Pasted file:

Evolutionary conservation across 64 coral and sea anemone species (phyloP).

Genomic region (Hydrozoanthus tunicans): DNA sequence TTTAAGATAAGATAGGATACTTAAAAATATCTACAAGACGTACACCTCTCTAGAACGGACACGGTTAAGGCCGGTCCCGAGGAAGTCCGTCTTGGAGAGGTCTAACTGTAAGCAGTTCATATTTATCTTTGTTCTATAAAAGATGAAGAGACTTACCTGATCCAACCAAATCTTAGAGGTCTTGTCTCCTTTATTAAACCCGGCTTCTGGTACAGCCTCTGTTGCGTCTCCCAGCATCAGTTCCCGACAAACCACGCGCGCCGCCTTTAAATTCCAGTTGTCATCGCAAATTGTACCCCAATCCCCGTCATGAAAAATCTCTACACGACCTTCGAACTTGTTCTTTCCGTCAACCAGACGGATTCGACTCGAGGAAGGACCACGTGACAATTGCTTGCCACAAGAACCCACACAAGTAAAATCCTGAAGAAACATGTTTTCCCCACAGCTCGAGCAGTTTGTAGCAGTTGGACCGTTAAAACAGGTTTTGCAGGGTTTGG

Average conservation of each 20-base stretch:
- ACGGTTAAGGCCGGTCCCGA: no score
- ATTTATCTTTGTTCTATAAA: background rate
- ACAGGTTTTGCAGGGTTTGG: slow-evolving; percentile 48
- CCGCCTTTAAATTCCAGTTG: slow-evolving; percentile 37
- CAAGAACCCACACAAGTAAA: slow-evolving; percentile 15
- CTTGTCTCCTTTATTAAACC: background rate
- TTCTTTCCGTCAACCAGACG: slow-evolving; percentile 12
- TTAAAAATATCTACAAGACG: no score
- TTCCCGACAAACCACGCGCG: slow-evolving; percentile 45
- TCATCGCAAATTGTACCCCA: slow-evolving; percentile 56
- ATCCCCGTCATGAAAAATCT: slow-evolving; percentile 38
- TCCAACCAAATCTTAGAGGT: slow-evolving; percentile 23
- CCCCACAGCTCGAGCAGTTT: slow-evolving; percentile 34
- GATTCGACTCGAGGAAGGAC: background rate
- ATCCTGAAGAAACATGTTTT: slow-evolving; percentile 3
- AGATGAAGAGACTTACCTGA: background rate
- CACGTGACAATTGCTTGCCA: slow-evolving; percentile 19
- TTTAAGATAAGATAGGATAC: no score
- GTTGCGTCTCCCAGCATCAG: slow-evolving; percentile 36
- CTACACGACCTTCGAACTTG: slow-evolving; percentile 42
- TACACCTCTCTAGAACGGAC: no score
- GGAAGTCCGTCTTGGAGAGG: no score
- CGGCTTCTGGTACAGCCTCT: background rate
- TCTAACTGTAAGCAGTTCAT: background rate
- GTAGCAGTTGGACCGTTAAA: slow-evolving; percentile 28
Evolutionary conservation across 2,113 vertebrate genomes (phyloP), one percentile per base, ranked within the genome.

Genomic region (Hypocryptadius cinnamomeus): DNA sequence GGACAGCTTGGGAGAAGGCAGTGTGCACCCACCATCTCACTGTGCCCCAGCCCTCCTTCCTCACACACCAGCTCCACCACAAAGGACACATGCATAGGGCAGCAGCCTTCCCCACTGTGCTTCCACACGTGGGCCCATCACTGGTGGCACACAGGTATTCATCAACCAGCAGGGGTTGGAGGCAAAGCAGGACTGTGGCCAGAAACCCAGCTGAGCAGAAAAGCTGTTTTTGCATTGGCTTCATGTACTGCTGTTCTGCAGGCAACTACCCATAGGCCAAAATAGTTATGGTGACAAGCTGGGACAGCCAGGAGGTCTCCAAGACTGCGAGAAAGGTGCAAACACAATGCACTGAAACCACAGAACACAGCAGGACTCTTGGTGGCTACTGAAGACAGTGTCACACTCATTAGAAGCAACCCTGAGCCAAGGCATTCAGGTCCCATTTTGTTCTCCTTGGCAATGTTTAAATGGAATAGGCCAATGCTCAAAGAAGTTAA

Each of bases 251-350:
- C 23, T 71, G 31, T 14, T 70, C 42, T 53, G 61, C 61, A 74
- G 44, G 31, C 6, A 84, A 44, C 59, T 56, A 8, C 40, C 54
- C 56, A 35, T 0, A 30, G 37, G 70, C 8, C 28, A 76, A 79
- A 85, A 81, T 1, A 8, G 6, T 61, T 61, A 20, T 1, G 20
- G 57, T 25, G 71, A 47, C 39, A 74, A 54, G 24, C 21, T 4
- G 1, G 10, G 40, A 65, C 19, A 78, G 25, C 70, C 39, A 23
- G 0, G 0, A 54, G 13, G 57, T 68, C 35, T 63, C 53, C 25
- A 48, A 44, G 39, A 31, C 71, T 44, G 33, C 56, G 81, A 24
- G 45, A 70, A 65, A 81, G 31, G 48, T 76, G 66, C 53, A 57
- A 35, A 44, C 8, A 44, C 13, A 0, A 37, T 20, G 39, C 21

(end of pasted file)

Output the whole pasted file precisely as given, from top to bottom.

Evolutionary conservation across 64 coral and sea anemone species (phyloP).

Genomic region (Hydrozoanthus tunicans): DNA sequence TTTAAGATAAGATAGGATACTTAAAAATATCTACAAGACGTACACCTCTCTAGAACGGACACGGTTAAGGCCGGTCCCGAGGAAGTCCGTCTTGGAGAGGTCTAACTGTAAGCAGTTCATATTTATCTTTGTTCTATAAAAGATGAAGAGACTTACCTGATCCAACCAAATCTTAGAGGTCTTGTCTCCTTTATTAAACCCGGCTTCTGGTACAGCCTCTGTTGCGTCTCCCAGCATCAGTTCCCGACAAACCACGCGCGCCGCCTTTAAATTCCAGTTGTCATCGCAAATTGTACCCCAATCCCCGTCATGAAAAATCTCTACACGACCTTCGAACTTGTTCTTTCCGTCAACCAGACGGATTCGACTCGAGGAAGGACCACGTGACAATTGCTTGCCACAAGAACCCACACAAGTAAAATCCTGAAGAAACATGTTTTCCCCACAGCTCGAGCAGTTTGTAGCAGTTGGACCGTTAAAACAGGTTTTGCAGGGTTTGG

Average conservation of each 20-base stretch:
- ACGGTTAAGGCCGGTCCCGA: no score
- ATTTATCTTTGTTCTATAAA: background rate
- ACAGGTTTTGCAGGGTTTGG: slow-evolving; percentile 48
- CCGCCTTTAAATTCCAGTTG: slow-evolving; percentile 37
- CAAGAACCCACACAAGTAAA: slow-evolving; percentile 15
- CTTGTCTCCTTTATTAAACC: background rate
- TTCTTTCCGTCAACCAGACG: slow-evolving; percentile 12
- TTAAAAATATCTACAAGACG: no score
- TTCCCGACAAACCACGCGCG: slow-evolving; percentile 45
- TCATCGCAAATTGTACCCCA: slow-evolving; percentile 56
- ATCCCCGTCATGAAAAATCT: slow-evolving; percentile 38
- TCCAACCAAATCTTAGAGGT: slow-evolving; percentile 23
- CCCCACAGCTCGAGCAGTTT: slow-evolving; percentile 34
- GATTCGACTCGAGGAAGGAC: background rate
- ATCCTGAAGAAACATGTTTT: slow-evolving; percentile 3
- AGATGAAGAGACTTACCTGA: background rate
- CACGTGACAATTGCTTGCCA: slow-evolving; percentile 19
- TTTAAGATAAGATAGGATAC: no score
- GTTGCGTCTCCCAGCATCAG: slow-evolving; percentile 36
- CTACACGACCTTCGAACTTG: slow-evolving; percentile 42
- TACACCTCTCTAGAACGGAC: no score
- GGAAGTCCGTCTTGGAGAGG: no score
- CGGCTTCTGGTACAGCCTCT: background rate
- TCTAACTGTAAGCAGTTCAT: background rate
- GTAGCAGTTGGACCGTTAAA: slow-evolving; percentile 28
Evolutionary conservation across 2,113 vertebrate genomes (phyloP), one percentile per base, ranked within the genome.

Genomic region (Hypocryptadius cinnamomeus): DNA sequence GGACAGCTTGGGAGAAGGCAGTGTGCACCCACCATCTCACTGTGCCCCAGCCCTCCTTCCTCACACACCAGCTCCACCACAAAGGACACATGCATAGGGCAGCAGCCTTCCCCACTGTGCTTCCACACGTGGGCCCATCACTGGTGGCACACAGGTATTCATCAACCAGCAGGGGTTGGAGGCAAAGCAGGACTGTGGCCAGAAACCCAGCTGAGCAGAAAAGCTGTTTTTGCATTGGCTTCATGTACTGCTGTTCTGCAGGCAACTACCCATAGGCCAAAATAGTTATGGTGACAAGCTGGGACAGCCAGGAGGTCTCCAAGACTGCGAGAAAGGTGCAAACACAATGCACTGAAACCACAGAACACAGCAGGACTCTTGGTGGCTACTGAAGACAGTGTCACACTCATTAGAAGCAACCCTGAGCCAAGGCATTCAGGTCCCATTTTGTTCTCCTTGGCAATGTTTAAATGGAATAGGCCAATGCTCAAAGAAGTTAA

Each of bases 251-350:
- C 23, T 71, G 31, T 14, T 70, C 42, T 53, G 61, C 61, A 74
- G 44, G 31, C 6, A 84, A 44, C 59, T 56, A 8, C 40, C 54
- C 56, A 35, T 0, A 30, G 37, G 70, C 8, C 28, A 76, A 79
- A 85, A 81, T 1, A 8, G 6, T 61, T 61, A 20, T 1, G 20
- G 57, T 25, G 71, A 47, C 39, A 74, A 54, G 24, C 21, T 4
- G 1, G 10, G 40, A 65, C 19, A 78, G 25, C 70, C 39, A 23
- G 0, G 0, A 54, G 13, G 57, T 68, C 35, T 63, C 53, C 25
- A 48, A 44, G 39, A 31, C 71, T 44, G 33, C 56, G 81, A 24
- G 45, A 70, A 65, A 81, G 31, G 48, T 76, G 66, C 53, A 57
- A 35, A 44, C 8, A 44, C 13, A 0, A 37, T 20, G 39, C 21